One of my messages is that parents must inform themselves about the flaws in the current paradigm if they are to have any chance of thinking sensibly about what might be distressing their child — and what might help the most to relieve that distress.
This is a new parental obligation, understanding the grave problems associated with the “mental disorder” or “mental illness” paradigm. Toward that end of providing you with vital information about those flaws, I interviewed Richard Hallam, author of the new book Abolishing the Concept of Mental Illness: Rethinking the Nature of our Woes, which will be published by Routledge in April of this year.
Richard Hallam trained as a clinical psychologist and combined university teaching in London with work in the National Health Service. He now practices independently as a psychological therapist and has published a number of books in the area of self, problem formulation, and the therapy relationship.
Here is the interview.
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Q. The title of your book carries a very direct message. What prompted you to suggest abolishing the concept of mental illness?
A. For a long time I have felt we have been treading too lightly in our criticism of biomedicine as the right approach to take with so-called mental health problems. Our focus has been too narrow — the inadequacy of psychiatric diagnosis, the over-selling of medication, the disregard of psychosocial approaches. These are understandable concerns but they don’t address the irrational core at the center of the mental health industry.
Q. What, for you, constitutes its irrationality?
A. The inappropriate employment of metaphors of health and illness to personal and social situations that are best resolved through dialogue, contextual analysis, and practical action. It is not as if all the various difficulties and problems currently described as mental ill-health or mental disorder have anything to link them together under an umbrella of health. I’m not suggesting we should adopt an equally broad replacement category except perhaps the word ‘woe,’ which could be almost anything that affects our well-being. The concept of mental illness can be quietly forgotten.
Q. If a woe could be caused by almost anything, what about the disorders we are familiar with such as schizophrenia or obsessions?
A. The word ‘disorder’ is a product of the illness myth. I try not to use it because it obliterates the person and the complexities of his or her situation. However, it is not unreasonable to suppose that a dysfunction of brain or body could play a role in causing a woe and it might even be crucially significant. I would not count a biological predisposition to encounter woes as a disorder or illness, especially when the same so-called vulnerability does not necessarily have a woeful effect on others. There is even less reason to use a concept of health and illness when childhood maltreatment predisposes a person to a life full of woes. Using empirical methods, it is not too difficult to unearth somatic and functional differences between so-called ‘clinical’ and ‘normal’ groups, especially when judged against a biological ideal of the way our brains and bodies are supposed to function. However, their contribution to the causes of living in adversity and with distress has been vastly overrated. From the point of view of causality in the opposite direction, we do know that psychosocial adversities and personal characteristics can contribute to causing physical health problems, but in the latter case we are not usually confused by what we mean by illness.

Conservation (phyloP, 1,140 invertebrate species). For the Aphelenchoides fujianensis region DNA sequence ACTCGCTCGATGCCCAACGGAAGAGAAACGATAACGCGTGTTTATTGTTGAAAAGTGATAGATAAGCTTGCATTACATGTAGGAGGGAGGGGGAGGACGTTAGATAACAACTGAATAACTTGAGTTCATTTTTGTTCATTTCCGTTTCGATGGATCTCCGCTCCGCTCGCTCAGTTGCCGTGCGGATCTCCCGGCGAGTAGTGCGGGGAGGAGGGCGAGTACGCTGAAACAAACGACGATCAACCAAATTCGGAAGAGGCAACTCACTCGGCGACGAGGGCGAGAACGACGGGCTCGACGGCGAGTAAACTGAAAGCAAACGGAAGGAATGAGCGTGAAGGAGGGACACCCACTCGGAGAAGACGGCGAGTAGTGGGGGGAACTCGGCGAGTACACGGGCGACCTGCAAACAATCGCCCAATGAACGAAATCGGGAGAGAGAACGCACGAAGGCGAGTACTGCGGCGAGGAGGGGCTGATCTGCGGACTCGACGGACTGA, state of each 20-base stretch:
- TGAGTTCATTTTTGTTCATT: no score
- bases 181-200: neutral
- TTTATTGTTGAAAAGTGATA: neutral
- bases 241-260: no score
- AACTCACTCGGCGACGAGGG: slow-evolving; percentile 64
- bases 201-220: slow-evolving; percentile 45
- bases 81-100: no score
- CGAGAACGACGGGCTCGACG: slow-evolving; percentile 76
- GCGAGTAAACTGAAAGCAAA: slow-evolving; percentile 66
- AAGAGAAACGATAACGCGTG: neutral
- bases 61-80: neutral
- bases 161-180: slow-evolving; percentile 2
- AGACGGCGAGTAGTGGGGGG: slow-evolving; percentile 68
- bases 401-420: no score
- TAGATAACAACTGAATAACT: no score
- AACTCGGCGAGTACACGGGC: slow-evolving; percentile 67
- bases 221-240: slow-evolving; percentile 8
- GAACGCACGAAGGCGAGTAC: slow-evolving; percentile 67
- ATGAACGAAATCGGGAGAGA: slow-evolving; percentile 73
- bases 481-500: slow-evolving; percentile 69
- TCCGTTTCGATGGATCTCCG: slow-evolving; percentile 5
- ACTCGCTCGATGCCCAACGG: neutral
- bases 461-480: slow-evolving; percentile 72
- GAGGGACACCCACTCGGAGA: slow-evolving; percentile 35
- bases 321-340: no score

Q. So you are not ruling out a biomedical perspective on woes?
A. There is always the possibility of explaining any aspect of human existence at a biological level. We also respond psychologically to the perceived effects of processes in the body, whether or not we think of these processes as abnormal. However, a person’s primary concern is usually centered on how best to live well despite any deviation from ideal bodily functioning. Anyone of advanced age would probably agree with that. In my view, taking a biomedical perspective is just one line of investigation that might prove useful in some circumstances. But when there is no objective evidence for a somatic dysfunction playing a primary causal role, biomedicine is based on a myth of illness or disorder. The fact that the illness metaphor as an explanation for woes has been around for a couple of thousand years does not make it any more factual or true. I am sure that woes can have multiple causes, but for most of them we can safely assume that a person’s brain and body have the potential to function perfectly normally.